The picture is pretty self-explanatory. This anchor point consists of a knot tied in a piece of nylon webbing and stuffed in a crack in the rock. Traditionally, this is known as a “knot chock”. They’re typically tied in rope, but also in webbing, and to be fair, some people will surely debate their Jive-Ass status.

It’s always been my understanding that in the early days of rock climbing and alpine mountaineering, and perhaps even up to the 1970s and 1980s among poor dirt baggers with limited funds, knot chocks were used fairly regularly as an inexpensive and effective means of passive protection. But with the advent of decent wire nuts and hexes, and eventually spring loaded camming devices (SLCDs), knot chocks went the way of the alpenstock and the hobnail boot. At least among the North American trad climbers and alpinists I know, knot chocks are archaic, old school, no longer is use, and of dubious trustworthiness. And I am certainly of this school. A knot stuffed in a crack looks, well, pretty Jive-Ass to me. I certainly wasn’t about to rappel off of one on the summit block of Mt. Shuksan (even if I could have been certain that the webbing was fresh and free of UV damage). As a modern, western gear geek I’m used to using bomber, thoroughly drop tested, field tested, UIAA and CE certified gear that’s reliably rated for a quantifiable number of kNs. I don’t know what kind of forces a knot in a section of 9/16 inch webbing can hold, so I don’t trust it. Maybe I’m just a prima donna that way, but I like being alive.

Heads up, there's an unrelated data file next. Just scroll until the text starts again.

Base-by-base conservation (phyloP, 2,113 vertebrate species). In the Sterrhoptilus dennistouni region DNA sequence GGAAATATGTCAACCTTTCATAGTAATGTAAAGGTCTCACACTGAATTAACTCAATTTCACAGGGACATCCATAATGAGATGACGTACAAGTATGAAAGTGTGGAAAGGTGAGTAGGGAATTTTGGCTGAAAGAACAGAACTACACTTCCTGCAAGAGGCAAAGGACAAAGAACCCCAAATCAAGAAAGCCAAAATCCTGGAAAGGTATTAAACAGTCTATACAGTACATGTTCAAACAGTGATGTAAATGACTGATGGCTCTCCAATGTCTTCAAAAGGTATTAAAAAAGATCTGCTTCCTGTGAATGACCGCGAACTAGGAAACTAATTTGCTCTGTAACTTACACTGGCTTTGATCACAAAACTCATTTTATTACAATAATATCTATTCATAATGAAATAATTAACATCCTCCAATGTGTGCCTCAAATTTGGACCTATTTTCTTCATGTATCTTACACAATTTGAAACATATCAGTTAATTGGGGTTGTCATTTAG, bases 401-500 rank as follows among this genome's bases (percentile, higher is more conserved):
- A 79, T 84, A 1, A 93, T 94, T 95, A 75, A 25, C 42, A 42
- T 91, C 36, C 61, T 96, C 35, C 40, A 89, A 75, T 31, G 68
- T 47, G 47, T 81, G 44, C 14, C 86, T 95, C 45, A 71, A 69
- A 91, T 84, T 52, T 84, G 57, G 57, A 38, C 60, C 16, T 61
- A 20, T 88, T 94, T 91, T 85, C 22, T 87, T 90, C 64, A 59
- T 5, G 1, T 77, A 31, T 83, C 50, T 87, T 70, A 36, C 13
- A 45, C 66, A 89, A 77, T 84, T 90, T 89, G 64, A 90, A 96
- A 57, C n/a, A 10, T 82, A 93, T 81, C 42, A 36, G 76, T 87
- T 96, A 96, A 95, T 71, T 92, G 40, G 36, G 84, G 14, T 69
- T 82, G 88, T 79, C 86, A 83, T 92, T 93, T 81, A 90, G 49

All of that said, I also understand that in some parts of the world using knots as passive pro is still common practice. I’ve been told that rope chocks are common place in parts of Eastern Europe and Asia, and even in Western Europe on delicate rock (like sandstone) that would be damaged by conventional metallic trad gear. And after a bit of my own informal online research, I also see rope chocks are sometimes still used by a few American canyoneering die-hards as an environmentally friendly (i.e. it doesn’t gouge sandstone) means of protection, at least if this article by Dave Black is accurate. So perhaps rope chocks aren’t so obsolete after all.

I still don’t want to rappel off of one though.

For some forum discussion on knot chocks, see this discussion from SuperTopo and this discussion from RockClimbing.com.